Another thing about Team USA: So many stories about how watching Kobe brought LeBron’s work habits to another level. Maybe this is something where LeBron thinks he can get better just by being around Wade. Kobe himself has admitted that he’s basically stolen every move in his arsenal, an aggregation service along the lines of, jeez, fivethirtyeight.com. Maybe LeBron needs to see things up close to duplicate and surpass them, and got a whiff of it at the Olympics. I don’t know. I’m just saying.
He’s certainly read the tea leaves wrong about what was expected of him, as evidenced by the audible vacuum that hit the Greenwich, CT Boys & Girls Club last night, when he awkwardly spoke the words “South Beach” as his destination. (Seriously?) He honestly thought we just wanted him to win one, when we actually wanted so much more. What did we want? Something we hadn’t seen before, something transcendent. This was something we hadn’t seen before, but it wasn’t transcendent. Our new fear is that it won’t be transcendent even if he wins it all. That’s a disappointment, sure, but LeBron probably won’t feel like it’s a disappointment when he’s holding the trophy. In 20 years, maybe he’ll wonder “What if?” But it doesn’t matter if he knew he had that mythological extra oomph in 20 years; he’s searching for it now, frantically looking for it on the beach like a lost key. The thing is, we told him the key was there, even if it might not exist, and even if he thinks it’s the bottom of that trophy we’ll tell him nope. you don’t have it. Unlike many people, I have no problem feeling a little bit sorry for the guy and also rooting heartily against him, and that’s just what I plan to do (and root for Cleveland to absolutely pound him, somehow). The idea of this team winning the title sickens me to the point that I would root for Kobe against them. I wanted transcendence as much as anybody, and I find the idea of Wade and LeBron playing together categorically unfair. But you know what? It’s totally fucking fair. I’m being deprived of a negative, something that I only imagined existing: LeBron flying through the air, delivering the team on which he was Top Dog to a title, averaging 35 PPG in the Finals with 10 and 10. Now even if that happens we’ll think it’s silly. What a joke.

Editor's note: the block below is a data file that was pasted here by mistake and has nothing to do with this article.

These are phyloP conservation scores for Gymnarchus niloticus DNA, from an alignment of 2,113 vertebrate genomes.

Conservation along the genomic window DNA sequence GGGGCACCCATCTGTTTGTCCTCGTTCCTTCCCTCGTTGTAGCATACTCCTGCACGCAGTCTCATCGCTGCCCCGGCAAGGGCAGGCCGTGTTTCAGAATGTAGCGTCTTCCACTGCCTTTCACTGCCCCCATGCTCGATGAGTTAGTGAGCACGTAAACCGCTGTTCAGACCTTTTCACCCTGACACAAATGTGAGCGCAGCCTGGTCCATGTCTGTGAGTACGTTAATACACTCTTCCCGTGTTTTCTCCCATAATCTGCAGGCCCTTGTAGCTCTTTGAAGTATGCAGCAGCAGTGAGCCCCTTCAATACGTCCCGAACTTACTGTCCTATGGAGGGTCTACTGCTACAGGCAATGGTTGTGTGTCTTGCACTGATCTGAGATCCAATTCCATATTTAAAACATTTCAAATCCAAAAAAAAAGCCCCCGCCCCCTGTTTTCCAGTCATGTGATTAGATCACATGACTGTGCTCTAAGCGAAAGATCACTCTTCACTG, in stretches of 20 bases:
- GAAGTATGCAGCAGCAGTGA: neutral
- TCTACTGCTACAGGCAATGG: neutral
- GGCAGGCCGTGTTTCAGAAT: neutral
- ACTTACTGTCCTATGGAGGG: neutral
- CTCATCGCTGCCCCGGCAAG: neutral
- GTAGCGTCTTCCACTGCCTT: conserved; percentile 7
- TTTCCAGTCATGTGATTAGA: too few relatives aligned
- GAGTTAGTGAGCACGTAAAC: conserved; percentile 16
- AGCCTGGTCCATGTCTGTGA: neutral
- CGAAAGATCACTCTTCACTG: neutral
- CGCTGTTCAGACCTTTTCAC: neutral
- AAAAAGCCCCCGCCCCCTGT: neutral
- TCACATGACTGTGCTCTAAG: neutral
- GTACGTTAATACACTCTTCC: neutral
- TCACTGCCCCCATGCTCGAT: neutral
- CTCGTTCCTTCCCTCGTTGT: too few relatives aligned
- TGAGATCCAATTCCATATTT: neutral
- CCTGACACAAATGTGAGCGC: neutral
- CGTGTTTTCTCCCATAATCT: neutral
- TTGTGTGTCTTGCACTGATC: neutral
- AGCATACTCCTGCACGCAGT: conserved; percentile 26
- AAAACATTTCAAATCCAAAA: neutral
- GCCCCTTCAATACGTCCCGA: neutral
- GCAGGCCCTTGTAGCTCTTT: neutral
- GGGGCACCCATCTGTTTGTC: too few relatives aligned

LeBron James is 25 years old. Twenty five-year-olds can make stupid decisions, and even they can be aware that these decisions may, in fact, be stupid. LeBron seemed to know something was up with his pawing desire to go to Miami. For all the talk of his being a “committee of one,” it seems like there was really a committee of five or six, and at the top was not LeBron, but Gloria James. It was both heartbreaking and totally reassuring that LeBron said his decision finally came down to his mom’s approval. It was heartbreaking because you know there was a last line of defense to talk him out of it, but it was reassuring because it reinforced true loyalty in a scenario where loyalty was being imposed upon LeBron—not at all unconvincingly—left and right. Even Gloria James had to know that her son’s best chance to win a title was with Chicago, and that his chance to write the best story was in Cleveland. But her son effectively asked her if she would be okay with him forgoing both those scenarios to play with his friends in Miami, because it would make him the happiest, and she said yes. Maybe playing in Cleveland so long expanded his vision of what needed to do that he thought playing in Miami would strap blinders on him in a way playing in Chicago wouldn’t have done; maybe he does crave the spotlight, but needs some time off. I don’t know. All I know is that Gloria James trusted in her son’s ability to work these things out for himself. What can I say to that?
Did LeBron “betray” Cleveland? Well, if he “quit” on the team in four of games of the NBA playoffs, as Dan Gilbert suggested in his acidic open letter on Cavs.com, then yes. But let’s not forget than his ending up in Cleveland was the result of a roll of the ping-pong balls anyway. It made a great story because it seemed like it was preordained, but nothing is preordained—that’s hacky sportswriter bullshit that’s no different, spiritually, from the filler for hundreds of stories on James that were written last week. At the same time, he did come to Cleveland, and he is from Akron, and it was a great story while it lasted. And now this.